or, The Hitchhiker’s Guide to Fear and Loathing at a Public Library Reference Desk

Innovation In Queueing

   March 26th, 2009

I was shopping with a friend in the L.L. Bean store in Freeport, Maine, and ended up in a check-out line.

It was a nice Saturday afternoon, the store was crowded, and the lines at the registers were long. But L.L. Bean is one of those companies that is totally focused on customer service, and they were doing something I've never seen before (granted, I don't get out much, and I avoid shopping whenever possible, but still, this was cool).

In addition to the cashiers at the registers, there was also another employee walking up and down the check-out line with a portable scanner and barcode printer. He scanned each item a customer had, and then printed out a receipt with a barcode. When the customer got to the cash register, the cashier just scanned that one barcode, instead of fiddling around scanning each item's barcode.

It was amazing how much faster the line moved, and I got to wondering if something like this could be employed in libraries.

Of course, many staff and patrons enjoy the informal small talk while the books are being checked out, and this would all but eliminate that. And self-check machines are there for patrons who are in a hurry. But still, I was impressed with the way L.L. Bean identified and launched such a simple service that had such a large and positive impact on the shopping experience.

Maybe we could at least get the moms with the foot-tall stack of picture books to pre-scan their items before they get to the Circulation Desk.

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4 Responses to “Innovation In Queueing”

  1. js Says:

    Yep! You don’t get around much.
    Go to an Apple Store! They are usually set up so every employee on the floor can check out any customer without anyone ever having to go to a register.

    PS sorry to hear about Google replacing all the need for reference librarians

  2. Brian Herzog Says:

    I’ve heard that Apple is supposed to be all about the customers, but the last time I was in an Apple store I got yelled at for having a digital camera. yelling != friendly customer service.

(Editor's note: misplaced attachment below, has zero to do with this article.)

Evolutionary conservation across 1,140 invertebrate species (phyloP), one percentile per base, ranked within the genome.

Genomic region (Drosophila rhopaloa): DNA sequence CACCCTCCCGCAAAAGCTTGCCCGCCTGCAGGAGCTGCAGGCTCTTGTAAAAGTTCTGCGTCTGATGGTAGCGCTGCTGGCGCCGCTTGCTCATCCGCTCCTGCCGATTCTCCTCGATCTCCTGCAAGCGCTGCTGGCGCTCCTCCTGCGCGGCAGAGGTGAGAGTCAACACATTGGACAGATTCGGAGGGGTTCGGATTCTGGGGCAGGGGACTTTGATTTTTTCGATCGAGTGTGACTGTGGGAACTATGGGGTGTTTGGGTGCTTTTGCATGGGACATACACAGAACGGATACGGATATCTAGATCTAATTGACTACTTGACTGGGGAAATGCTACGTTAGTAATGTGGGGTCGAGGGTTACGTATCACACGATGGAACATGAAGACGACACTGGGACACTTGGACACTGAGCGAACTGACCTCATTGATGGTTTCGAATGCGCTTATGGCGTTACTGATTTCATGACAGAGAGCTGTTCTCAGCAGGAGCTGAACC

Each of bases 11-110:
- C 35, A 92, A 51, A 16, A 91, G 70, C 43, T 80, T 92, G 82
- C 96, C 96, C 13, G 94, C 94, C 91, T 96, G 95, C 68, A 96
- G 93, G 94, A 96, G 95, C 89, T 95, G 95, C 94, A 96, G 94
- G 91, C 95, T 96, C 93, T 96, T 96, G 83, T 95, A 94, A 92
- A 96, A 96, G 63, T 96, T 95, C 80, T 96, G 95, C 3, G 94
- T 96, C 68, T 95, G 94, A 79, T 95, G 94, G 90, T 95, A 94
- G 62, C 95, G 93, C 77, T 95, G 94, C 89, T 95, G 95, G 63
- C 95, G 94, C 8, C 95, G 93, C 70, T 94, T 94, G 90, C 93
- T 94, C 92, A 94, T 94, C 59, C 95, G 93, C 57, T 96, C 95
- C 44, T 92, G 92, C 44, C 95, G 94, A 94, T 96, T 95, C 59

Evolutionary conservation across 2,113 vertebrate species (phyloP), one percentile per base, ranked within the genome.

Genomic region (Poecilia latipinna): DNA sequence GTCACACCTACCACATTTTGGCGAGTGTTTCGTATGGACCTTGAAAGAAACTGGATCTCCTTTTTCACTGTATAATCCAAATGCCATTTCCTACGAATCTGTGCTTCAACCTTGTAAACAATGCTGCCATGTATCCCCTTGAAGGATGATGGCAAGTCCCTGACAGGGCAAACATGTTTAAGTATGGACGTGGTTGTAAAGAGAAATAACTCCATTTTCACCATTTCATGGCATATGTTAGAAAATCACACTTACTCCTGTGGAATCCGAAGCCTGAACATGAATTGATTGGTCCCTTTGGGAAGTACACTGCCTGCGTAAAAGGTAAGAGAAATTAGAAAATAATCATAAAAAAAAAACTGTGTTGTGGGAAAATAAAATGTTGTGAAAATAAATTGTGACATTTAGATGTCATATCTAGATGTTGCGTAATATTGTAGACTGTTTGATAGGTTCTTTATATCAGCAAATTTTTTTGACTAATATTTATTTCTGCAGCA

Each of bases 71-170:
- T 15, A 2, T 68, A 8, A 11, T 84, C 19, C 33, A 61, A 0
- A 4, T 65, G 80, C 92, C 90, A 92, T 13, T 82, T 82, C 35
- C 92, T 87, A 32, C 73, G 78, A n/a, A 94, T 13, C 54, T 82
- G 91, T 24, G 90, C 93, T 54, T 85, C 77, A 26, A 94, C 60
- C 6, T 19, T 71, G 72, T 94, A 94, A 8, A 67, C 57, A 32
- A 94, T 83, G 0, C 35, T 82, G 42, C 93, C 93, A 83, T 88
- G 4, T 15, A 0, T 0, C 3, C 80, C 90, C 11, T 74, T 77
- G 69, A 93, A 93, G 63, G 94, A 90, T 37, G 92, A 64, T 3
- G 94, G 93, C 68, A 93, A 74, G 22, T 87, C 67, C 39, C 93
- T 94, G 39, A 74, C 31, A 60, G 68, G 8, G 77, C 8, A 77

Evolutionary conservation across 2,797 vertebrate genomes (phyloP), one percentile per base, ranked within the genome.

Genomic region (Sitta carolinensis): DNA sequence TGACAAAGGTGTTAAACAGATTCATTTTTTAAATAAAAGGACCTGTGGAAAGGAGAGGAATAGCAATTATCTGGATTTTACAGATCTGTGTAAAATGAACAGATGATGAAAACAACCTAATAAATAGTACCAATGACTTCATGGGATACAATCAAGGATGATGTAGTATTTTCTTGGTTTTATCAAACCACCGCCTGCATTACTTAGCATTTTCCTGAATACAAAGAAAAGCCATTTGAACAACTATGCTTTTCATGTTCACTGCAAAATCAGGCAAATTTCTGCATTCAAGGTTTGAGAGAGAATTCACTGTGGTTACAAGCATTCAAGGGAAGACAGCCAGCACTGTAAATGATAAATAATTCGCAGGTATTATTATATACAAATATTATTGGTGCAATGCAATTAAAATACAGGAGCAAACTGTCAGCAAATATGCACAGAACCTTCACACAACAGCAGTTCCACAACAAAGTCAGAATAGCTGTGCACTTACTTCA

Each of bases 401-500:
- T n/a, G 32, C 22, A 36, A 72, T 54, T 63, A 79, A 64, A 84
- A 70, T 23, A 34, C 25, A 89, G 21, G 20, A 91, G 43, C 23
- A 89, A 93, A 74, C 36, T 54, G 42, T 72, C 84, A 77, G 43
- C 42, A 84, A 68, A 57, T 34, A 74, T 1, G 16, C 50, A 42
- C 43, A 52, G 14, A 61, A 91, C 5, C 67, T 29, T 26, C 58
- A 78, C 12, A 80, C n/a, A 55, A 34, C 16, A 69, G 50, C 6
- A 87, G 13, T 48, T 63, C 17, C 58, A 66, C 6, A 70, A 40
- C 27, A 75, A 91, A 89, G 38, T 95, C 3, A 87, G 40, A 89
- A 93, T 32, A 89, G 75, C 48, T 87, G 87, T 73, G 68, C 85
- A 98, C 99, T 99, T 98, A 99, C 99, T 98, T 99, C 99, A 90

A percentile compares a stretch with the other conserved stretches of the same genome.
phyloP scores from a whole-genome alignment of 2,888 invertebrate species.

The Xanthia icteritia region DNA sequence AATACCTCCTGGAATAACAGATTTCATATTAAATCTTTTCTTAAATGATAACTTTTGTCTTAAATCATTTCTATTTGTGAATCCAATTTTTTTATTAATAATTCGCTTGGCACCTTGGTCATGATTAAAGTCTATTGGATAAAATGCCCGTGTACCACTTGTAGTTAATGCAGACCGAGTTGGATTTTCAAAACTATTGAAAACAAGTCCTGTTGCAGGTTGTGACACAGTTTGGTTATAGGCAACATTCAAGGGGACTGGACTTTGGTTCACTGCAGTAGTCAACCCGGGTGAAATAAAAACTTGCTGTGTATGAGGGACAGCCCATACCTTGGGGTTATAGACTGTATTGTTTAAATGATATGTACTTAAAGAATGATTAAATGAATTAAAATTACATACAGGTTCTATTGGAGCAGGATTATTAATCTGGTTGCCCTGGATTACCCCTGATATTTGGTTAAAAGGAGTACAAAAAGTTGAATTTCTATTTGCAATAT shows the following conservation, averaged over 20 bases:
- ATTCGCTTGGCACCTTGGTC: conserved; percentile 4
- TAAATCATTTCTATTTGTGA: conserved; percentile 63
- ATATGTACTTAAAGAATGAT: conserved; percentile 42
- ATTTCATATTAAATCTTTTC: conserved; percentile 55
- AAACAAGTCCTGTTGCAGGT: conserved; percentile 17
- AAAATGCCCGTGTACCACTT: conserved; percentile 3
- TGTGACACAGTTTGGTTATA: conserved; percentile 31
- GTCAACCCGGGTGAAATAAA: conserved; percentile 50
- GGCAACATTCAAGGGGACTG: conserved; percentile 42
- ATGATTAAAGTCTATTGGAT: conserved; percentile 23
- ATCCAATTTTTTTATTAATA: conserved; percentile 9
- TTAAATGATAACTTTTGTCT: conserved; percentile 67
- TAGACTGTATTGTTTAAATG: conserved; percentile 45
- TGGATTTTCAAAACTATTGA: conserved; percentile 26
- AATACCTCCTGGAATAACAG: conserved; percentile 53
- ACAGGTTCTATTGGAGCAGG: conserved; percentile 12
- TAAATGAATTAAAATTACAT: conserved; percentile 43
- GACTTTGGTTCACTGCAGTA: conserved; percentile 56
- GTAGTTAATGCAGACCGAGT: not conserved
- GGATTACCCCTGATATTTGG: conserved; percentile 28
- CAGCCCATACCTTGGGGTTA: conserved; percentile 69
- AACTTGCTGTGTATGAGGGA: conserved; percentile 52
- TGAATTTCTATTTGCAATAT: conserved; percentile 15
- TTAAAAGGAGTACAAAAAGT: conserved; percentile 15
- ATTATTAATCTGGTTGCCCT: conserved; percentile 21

Also, as to google v. librarians – television was supposed to kill radio, but I still listen to the radio almost every day. So as a librarian, I’m not too worried about it.

  3. Cynthia Says:

    Some grocery stores have a self-service version of this scanner that libraries could employ. You get a scanner when you start shopping and scan the items as you put them in your cart (or recyclable bags you brought with you). Then when you get to the register, everything is already scanned.

  4. Jane Allard Says:

    I am new to your blog, and to the discussions. As an introduction, et me say first that I had a full day of choice and leisure in my college’s library last Thursday, and feel that if I was ever locked in a library overnight I would be truly truly happy!!
    Here’s my bold opinion: Scanners/auto checkouts are a bane to society. Why do we now dislike standing still, in a line? I for one always people-watch, people-listen, hear the music and assess it, check what others are buying or checking out,sheesh–I just take time, and a breath! I feel for the young parents who have kids in a line, naturally. But taking the opportunity to pause in the flow-flow-flow, go-go-go rush of time can be refreshing. At the market I notice the decorative seasonal silliness that adorns the store, in the library I lift mine eyes to acknowledge the displays someone has purposefully created, and even in the bank branch (gasp I go IN)I seek the floral arrangement donated by my nearby shop…works of everyday art!